Judy
Mar 02, 2019 rated it really liked it
Audre Lorde is basically everything I'm not, yet there are few writers whose nonfiction I can relate to like hers. I love what she has to say about why it's important to use your voice, stand up for yourself, and her concepts of creativity - and what it can do - are fascinating. Unfortunately, the poems included at the end of this collection didn't really do it for me, hence the four star rating.
Lauren Morgan
Jun 27, 2020 rated it it was amazing
I FINALLY got round to finishing this and I'm so glad I did.
Caro Briceño
Jul 02, 2020 rated it it was amazing
Powerful and essential reading. Essays to revisit time and time again, now more than ever.
Tilda
Mar 01, 2020 rated it really liked it
Embarrassingly, my first foray into Lorde's work and it definitely won't be my last. She skewers progressive white movements (particularly white feminism) in ways that are unapologetic and necessary and navigates concepts of intersectionality with nuance and pragmatism. Her themes on anger, activism and inclusivity are so crucial during these polarised times, where 'identity' politics is too-often misappropriated to divide and silence. I am still working on my poetry-reading skills, so the essay ...more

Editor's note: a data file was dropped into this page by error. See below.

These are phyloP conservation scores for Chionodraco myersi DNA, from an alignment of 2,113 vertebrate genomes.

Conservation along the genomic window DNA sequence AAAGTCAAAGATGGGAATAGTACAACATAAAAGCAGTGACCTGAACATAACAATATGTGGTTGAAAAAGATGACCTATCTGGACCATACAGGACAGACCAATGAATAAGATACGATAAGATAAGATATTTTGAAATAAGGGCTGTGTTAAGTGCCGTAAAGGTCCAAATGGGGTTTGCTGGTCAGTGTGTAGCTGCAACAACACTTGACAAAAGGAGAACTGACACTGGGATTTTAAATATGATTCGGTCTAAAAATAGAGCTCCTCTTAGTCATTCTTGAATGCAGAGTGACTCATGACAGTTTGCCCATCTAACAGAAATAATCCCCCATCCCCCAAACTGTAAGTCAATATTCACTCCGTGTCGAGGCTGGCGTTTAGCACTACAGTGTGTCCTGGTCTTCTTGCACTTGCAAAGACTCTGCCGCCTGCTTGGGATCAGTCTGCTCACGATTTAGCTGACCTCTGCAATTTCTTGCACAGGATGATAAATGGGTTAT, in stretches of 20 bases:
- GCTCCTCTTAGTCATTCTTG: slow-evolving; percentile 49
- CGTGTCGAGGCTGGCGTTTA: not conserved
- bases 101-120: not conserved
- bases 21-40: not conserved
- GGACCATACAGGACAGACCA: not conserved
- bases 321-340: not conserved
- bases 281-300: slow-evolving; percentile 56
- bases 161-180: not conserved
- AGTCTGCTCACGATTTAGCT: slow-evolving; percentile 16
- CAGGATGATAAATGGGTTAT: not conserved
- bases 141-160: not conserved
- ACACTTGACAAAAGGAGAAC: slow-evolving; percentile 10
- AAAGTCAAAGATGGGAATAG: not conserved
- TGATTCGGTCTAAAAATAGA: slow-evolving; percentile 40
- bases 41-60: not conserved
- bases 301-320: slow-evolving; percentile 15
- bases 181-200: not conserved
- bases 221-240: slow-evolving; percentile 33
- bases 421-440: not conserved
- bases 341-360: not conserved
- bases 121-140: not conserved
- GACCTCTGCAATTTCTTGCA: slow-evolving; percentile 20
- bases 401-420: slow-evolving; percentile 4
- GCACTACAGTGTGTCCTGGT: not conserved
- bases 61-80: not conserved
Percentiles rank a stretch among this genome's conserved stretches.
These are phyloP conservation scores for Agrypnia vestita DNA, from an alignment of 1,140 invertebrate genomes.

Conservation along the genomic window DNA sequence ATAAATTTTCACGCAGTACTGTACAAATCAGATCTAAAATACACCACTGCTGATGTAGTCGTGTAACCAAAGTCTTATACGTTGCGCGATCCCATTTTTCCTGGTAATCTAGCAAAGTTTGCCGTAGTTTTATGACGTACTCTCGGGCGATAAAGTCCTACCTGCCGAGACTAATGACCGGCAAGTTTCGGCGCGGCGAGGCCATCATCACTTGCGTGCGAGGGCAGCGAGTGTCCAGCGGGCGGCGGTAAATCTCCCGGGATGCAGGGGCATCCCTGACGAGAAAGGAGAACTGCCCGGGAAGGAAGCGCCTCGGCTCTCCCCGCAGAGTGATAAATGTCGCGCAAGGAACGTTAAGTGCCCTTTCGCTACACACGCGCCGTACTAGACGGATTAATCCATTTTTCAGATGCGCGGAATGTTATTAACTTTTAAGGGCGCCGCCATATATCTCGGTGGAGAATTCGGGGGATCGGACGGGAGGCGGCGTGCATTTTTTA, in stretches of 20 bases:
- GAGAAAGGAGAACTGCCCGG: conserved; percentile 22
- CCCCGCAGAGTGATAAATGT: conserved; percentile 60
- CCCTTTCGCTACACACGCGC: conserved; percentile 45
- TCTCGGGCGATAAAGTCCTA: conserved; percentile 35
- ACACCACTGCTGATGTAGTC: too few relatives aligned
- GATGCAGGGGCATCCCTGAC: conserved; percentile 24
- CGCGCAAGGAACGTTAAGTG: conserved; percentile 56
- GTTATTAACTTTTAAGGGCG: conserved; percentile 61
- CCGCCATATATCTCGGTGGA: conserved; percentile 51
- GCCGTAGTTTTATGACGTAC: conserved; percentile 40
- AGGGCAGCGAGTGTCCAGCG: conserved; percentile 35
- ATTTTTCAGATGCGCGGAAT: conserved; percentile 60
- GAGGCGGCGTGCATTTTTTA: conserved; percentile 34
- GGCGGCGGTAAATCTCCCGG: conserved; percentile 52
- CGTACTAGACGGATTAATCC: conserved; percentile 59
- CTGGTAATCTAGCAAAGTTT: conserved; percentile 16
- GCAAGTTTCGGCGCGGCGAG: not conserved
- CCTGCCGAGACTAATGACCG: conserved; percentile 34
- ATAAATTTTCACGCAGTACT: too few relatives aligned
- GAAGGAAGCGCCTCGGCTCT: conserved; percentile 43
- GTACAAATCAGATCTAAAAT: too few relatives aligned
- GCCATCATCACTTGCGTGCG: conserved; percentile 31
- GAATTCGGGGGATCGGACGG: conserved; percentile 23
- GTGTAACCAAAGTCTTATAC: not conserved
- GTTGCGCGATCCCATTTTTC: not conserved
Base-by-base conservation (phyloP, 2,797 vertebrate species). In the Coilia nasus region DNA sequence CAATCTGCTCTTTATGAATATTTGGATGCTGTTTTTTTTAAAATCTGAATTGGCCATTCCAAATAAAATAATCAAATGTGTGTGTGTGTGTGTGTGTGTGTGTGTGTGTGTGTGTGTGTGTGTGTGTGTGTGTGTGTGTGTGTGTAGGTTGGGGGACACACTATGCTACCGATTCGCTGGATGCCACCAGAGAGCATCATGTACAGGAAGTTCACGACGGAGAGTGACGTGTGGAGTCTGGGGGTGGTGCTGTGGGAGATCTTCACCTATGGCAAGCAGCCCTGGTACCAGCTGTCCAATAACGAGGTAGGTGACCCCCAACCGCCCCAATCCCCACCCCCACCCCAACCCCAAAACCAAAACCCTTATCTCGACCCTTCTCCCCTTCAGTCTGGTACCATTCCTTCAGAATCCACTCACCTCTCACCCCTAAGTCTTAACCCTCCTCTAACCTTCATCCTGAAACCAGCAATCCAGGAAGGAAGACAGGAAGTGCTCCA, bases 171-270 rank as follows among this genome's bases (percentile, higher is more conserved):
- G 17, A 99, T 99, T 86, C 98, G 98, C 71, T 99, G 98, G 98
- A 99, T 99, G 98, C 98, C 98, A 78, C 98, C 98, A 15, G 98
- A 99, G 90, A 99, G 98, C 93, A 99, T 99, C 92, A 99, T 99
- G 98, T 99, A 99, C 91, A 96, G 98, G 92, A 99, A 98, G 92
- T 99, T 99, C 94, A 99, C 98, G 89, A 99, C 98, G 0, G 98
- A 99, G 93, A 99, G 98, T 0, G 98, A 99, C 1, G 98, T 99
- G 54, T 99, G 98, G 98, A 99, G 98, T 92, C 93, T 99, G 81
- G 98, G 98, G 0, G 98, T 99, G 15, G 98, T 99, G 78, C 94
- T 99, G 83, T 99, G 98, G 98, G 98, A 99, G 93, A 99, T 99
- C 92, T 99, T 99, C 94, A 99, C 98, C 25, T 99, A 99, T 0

Martijn
A collection of essays and poems that are decades old yet are incredibly relevant today to the point that some — such as her story of the only Black woman at a women event — could have been written word for word today. Important voice that we shouldn't stop listening to.